S.T.R.E.A.M.L.I.N.E. – L is for Limits

L – Limits

In order to keep on top of clutter, we need to set ourselves limits. These limits relate to our stuff – to be in control of what we have, what is coming in and what is going out.

Why did our (grand)parents not have this problem? In days gone by, people were often limited by what they could afford and what was available. They were limited by what was in season, or by what the local craftsmen could provide. Things were made to last,  the need for the latest up to date gadget was not an issue. Then in the sixties, consumerism was given a massive boost – people started to have more disposable income and possessions showed success. A bigger car (or maybe even a second car), a bigger house, foreign holidays – it quickly became the norm.

Globalisation, mass production and cheaper imports gave us access to so much more stuff. We tend to buy new before the old has given up the ghost to stay on trend but that means we often have too much.

Therefore, we need to impose limits on our stuff. Limits should be applied to almost everything: clothes, CDs, make up, magazines, art & craft supplies, kitchen utensils, gadgets etc. And what about books? How many books do we have on our shelves we will never read again? No need to hold onto them, keep a limit on the amount you have.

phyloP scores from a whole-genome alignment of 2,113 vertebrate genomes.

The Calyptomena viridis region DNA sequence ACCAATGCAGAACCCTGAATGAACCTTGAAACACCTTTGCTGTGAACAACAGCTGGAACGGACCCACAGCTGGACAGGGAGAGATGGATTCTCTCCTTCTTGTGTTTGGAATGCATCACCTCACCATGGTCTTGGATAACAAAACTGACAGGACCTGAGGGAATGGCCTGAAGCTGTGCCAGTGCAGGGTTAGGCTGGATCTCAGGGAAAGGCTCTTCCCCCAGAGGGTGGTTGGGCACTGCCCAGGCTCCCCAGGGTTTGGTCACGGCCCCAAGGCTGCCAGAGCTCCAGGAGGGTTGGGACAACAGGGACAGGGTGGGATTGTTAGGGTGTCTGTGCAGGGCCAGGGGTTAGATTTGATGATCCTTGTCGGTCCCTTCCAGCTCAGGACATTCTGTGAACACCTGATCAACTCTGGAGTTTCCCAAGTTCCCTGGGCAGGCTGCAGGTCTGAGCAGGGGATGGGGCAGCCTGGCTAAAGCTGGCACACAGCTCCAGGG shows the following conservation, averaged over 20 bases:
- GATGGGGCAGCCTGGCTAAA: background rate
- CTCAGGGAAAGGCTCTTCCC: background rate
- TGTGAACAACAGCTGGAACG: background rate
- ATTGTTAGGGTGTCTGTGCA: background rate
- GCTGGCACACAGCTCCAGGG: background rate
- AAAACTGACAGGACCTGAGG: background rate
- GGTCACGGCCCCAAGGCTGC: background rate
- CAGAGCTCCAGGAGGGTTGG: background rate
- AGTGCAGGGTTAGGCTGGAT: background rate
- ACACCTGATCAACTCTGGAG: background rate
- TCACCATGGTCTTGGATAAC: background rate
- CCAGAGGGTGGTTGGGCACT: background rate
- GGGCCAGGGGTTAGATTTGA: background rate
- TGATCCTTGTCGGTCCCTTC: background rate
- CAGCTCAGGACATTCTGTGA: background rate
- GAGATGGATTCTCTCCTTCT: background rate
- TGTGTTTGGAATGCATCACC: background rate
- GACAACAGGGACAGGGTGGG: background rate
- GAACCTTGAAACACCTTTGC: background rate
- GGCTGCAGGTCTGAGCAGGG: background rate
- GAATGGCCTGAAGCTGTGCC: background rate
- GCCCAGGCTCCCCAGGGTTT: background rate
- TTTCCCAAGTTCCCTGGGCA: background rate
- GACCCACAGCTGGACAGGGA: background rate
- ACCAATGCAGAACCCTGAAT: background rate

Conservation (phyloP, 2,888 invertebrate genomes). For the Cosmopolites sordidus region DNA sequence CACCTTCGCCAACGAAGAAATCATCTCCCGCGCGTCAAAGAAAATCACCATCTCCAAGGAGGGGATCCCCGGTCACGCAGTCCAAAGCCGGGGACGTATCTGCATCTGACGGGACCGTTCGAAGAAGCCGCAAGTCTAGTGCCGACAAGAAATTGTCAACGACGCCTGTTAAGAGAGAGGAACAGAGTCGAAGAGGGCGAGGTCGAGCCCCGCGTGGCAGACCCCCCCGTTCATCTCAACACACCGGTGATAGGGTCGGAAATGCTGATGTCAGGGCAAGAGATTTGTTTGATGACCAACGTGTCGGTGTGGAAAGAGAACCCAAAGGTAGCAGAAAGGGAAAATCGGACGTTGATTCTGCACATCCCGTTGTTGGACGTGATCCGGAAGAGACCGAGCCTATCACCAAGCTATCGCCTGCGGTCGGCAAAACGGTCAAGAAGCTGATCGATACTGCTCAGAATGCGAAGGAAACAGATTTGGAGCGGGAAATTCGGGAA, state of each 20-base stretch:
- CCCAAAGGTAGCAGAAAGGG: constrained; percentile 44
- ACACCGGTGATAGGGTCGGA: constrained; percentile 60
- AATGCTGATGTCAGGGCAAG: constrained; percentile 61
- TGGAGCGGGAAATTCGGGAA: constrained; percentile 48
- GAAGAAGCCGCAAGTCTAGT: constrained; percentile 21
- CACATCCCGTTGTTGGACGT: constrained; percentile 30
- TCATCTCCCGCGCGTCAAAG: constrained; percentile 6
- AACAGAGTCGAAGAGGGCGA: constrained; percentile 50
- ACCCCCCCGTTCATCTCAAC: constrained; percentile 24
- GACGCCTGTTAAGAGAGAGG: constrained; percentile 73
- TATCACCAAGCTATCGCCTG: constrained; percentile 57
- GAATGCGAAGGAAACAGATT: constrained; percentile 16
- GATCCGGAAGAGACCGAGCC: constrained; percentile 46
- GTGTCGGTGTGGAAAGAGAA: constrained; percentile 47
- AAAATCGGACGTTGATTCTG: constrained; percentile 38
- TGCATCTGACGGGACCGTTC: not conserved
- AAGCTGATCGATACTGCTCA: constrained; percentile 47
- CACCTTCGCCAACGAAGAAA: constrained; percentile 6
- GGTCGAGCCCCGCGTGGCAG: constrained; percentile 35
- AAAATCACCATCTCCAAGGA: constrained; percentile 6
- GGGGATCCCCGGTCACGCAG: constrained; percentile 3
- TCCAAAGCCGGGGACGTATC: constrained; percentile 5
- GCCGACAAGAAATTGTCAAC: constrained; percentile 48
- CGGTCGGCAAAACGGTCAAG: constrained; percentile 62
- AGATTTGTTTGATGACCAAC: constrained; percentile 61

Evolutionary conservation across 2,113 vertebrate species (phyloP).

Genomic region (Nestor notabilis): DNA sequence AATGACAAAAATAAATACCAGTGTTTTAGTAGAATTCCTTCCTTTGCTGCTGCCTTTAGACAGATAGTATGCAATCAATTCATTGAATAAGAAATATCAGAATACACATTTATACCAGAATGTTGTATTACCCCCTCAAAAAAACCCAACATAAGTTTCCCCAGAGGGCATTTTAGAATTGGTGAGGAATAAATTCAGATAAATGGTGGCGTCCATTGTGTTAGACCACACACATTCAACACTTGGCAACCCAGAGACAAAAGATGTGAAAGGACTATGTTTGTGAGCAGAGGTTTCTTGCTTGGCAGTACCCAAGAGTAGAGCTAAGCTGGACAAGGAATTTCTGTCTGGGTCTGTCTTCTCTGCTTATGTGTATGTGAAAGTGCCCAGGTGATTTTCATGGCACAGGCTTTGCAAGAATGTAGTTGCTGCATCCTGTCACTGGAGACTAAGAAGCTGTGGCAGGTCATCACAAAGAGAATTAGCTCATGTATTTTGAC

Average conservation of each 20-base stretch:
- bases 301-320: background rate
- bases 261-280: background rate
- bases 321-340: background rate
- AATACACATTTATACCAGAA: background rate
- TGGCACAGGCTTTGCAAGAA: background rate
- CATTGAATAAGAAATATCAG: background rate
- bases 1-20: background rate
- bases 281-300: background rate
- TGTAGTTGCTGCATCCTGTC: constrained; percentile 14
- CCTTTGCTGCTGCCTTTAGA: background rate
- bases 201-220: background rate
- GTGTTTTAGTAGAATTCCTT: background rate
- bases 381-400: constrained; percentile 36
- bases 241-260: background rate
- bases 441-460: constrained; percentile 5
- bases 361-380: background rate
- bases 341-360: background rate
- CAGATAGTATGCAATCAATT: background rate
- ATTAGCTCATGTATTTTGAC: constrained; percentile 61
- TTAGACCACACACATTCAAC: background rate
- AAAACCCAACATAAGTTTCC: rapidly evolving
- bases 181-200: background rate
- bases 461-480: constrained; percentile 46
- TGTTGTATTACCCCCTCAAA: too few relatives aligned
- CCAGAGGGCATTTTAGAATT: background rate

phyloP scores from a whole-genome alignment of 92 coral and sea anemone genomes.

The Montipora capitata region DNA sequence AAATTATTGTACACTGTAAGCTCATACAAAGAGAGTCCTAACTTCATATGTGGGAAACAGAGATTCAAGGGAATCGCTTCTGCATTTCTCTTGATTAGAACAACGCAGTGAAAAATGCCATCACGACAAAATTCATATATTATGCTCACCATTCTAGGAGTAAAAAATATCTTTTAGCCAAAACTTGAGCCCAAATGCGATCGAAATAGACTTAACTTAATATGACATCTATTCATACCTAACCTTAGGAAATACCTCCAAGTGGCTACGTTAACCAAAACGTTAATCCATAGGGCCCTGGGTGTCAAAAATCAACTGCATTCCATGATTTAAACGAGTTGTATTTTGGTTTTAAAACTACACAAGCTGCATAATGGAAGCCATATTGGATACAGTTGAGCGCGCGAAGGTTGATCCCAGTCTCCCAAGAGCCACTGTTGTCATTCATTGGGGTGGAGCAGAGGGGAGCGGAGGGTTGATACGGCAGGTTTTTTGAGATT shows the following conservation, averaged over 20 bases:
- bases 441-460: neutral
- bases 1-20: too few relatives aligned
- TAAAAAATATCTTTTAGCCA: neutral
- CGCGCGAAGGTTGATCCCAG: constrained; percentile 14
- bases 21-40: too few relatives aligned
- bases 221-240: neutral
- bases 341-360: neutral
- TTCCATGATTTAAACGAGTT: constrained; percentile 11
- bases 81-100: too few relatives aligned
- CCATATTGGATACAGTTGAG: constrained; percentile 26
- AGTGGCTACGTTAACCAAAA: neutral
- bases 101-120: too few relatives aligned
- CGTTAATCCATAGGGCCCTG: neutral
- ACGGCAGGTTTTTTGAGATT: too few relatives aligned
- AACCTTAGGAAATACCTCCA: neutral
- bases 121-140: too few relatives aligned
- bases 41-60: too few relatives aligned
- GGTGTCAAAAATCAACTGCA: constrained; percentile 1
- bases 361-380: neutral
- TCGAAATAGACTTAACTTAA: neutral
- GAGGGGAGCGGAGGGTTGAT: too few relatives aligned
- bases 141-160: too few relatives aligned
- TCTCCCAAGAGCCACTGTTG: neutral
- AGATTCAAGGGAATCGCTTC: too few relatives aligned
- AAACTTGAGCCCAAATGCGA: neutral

If you have a minute, watch Michael McIntyre’s clip on reading books is a thing of the past – it always makes me laugh and nod…

Limits are of course variable from person to person, household to household but if we limit our physical stuff and focus more on experiences, a whole new world will open up.

If you like to read more on stuff vs experience, I can highly recommend Stuffocation by James Wallman, who researched materialism and concludes that there has to be more to life, so let’s try experientialism instead.

Missed last week’s blog? Click the link : M is for Modules

Next Week: I is for If one comes in, one goes out

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